James Saft

Europe’s three simple problems

Nov 3, 2011 15:40 UTC

James Saft is a Reuters columnist. The opinions expressed are his own.

The plan to rescue the euro zone faces only three hurdles; democracy, reality, and supply and demand.If they can overcome those, it is going to work perfectly, and, amazingly, they just might.

Democracy reared its rather large head when the Greek government decided suddenly that it wanted a sign-off from its voters and moved to put the plan to a plebiscite.

While it is hard to argue with the idea of a people getting a chance to vote directly on a plan that will mean tough times for the better part of the next decade, the move jeopardizes not only the confidence on which the entire rescue relies but also the next infusion of much-needed cash Greece is slated to get in November.

If the Greeks vote against the plan it means a full-fledged, badly controlled sovereign default, with all that implies for euro zone banks. Is that something the Greeks will vote for, even if it means ejection from the euro zone? Just the specter of the vote makes it far harder for euro zone officials to put the rest of their plan into effect, a number of whose planks are already looking shaky.

Democracy, or whatever alternative term you would prefer to use, is also doing the rescue no favors in Italy, where Prime Minister Silvio Berlusconi is under pressure to step aside for a government of national unity. There is also precious little faith that Italy will produce credible fiscal and structural reforms. All of this is reflected most starkly in the reality of the bond market. Italian 10-year bond yields now stand at about 6.16 percent, a level that is unsustainable, considerably higher than before the grand plan was announced, and a threat in and of itself to the rest of the plan’s moving pieces.

Europe’s coming credit austerity

Oct 18, 2011 20:48 UTC

By Jim Saft
James Saft is a Reuters columnist. The opinions expressed are his own.

Having demonstrated how poorly austerity worked in Greece, Europe may be on the verge of giving it a try in credit markets.

Plans to rescue the euro zone and its banks might land Europe in an extended credit crunch, a very poor outcome given the continent’s continued heavy reliance on bank financing.

Europe, cooperation and train wrecks

Aug 30, 2011 20:04 UTC

James Saft is a Reuters columnist. The opinions expressed are his own.

HUNTSVILLE, Ala., Aug 30 – In an unintended irony for a continent with a great public transport infrastructure Europe’s debt rescue plans are turning into a train wreck. Consider that as Greek two-year interest rates stood at 45 percent on Monday, officials and interests in the euro zone descended into an unseemly mix of squabbling over assets, denying the undeniable and disagreeing about first principles. Even as weak as recent U.S. economic data has been, these fractures, which imply heightened risk of a bank-centered market crisis, are surely the main source of the recent extreme financial volatility.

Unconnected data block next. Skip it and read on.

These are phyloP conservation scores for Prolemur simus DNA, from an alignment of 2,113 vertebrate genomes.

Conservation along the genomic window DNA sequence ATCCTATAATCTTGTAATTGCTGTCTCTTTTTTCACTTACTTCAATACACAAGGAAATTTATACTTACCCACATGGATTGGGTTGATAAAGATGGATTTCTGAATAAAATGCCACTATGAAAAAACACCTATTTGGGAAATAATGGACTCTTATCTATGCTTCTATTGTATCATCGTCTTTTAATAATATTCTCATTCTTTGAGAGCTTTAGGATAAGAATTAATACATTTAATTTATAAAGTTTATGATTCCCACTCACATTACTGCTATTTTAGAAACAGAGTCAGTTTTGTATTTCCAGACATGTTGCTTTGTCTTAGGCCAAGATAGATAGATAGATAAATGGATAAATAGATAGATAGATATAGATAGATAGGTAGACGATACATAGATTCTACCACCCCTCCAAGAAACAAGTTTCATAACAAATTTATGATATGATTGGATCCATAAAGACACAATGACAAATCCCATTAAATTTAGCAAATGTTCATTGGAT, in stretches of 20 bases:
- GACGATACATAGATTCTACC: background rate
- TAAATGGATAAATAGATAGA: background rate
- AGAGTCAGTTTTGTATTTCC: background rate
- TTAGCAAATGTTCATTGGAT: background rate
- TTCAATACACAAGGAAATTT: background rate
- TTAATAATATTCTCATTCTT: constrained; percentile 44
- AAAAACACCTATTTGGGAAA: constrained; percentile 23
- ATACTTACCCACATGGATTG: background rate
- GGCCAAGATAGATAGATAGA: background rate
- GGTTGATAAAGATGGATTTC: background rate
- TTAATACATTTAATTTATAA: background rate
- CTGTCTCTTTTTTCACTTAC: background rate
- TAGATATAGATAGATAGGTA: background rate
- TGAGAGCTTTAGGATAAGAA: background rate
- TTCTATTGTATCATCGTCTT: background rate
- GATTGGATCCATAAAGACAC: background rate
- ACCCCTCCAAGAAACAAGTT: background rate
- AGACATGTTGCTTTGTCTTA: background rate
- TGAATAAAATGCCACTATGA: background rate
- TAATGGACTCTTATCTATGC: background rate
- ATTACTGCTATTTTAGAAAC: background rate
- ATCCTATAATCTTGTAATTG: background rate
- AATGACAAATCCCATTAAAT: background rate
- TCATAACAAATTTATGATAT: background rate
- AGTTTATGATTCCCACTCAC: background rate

Most interesting was the intervention by newly minted International Monetary Fund Managing Director Christine Lagarde on Saturday who warned “developments this summer have indicated we are in a dangerous new phase.”

Lagarde went on to say that Europe’s banks need “urgent recapitalization,” using public funds if necessary, and advised that one option would be to use the European Financial Stability Fund (EFSF), or some other vehicle, to inject capital into banks directly.

If Greece quacks like a default …

Jun 30, 2011 21:47 UTC

James Saft is a Reuters columnist. The opinions expressed are his own.

The proposed bailout of Greece probably can’t escape the scarlet D of default, at least if the ratings agencies follow their own guidelines.

Even if the deal goes through, it is insufficient to solve Greece’s debt problems, only buying time for those involved to work out how best to engineer a transfer of bank losses to taxpayers.

Greece approved an austerity package on Wednesday, removing one road-block to further support, but it is still unclear how to get banks to participate in debt relief — a German requirement — without prompting a destabilizing event of default on Greece as a sovereign creditor.

Welcome to the global slowdown

May 24, 2011 14:21 UTC

James Saft is a Reuters columnist. The opinions expressed are his own.

HUNTSVILLE, Ala. — With QE2 set to end in five weeks and with Greece rolling downhill towards default, the world is not best placed to withstand a weakening economy.

That, however, is exactly what looks to be happening, as Asian demand is hit by a cooling China and a struggling Japan.

Let’s take a look at the evidence:

Japan’s economy shrank by 0.9 percent in the three months to March, battered by the earthquake, tsunami and ongoing nuclear fiasco.

Europe needs a debt jubilee

May 10, 2011 16:30 UTC

James Saft is a Reuters columnist. The opinions expressed are his own.

Greece cannot be saved without debt relief, and debt relief for Greece may mean what amounts to a mass Jubilee with debt write-offs and recapitalizations needed for weak banks and nations across the euro zone.

Little wonder that officials delay, deny and only belatedly try to negotiate openly with reality.

Greece’s credit rating was downgraded by Standard & Poor’s to B on Monday, taking it two steps further into junk territory, just days after a secret meeting of euro zone finance ministers  gave rise to rumors that the country would soon leave the common currency zone.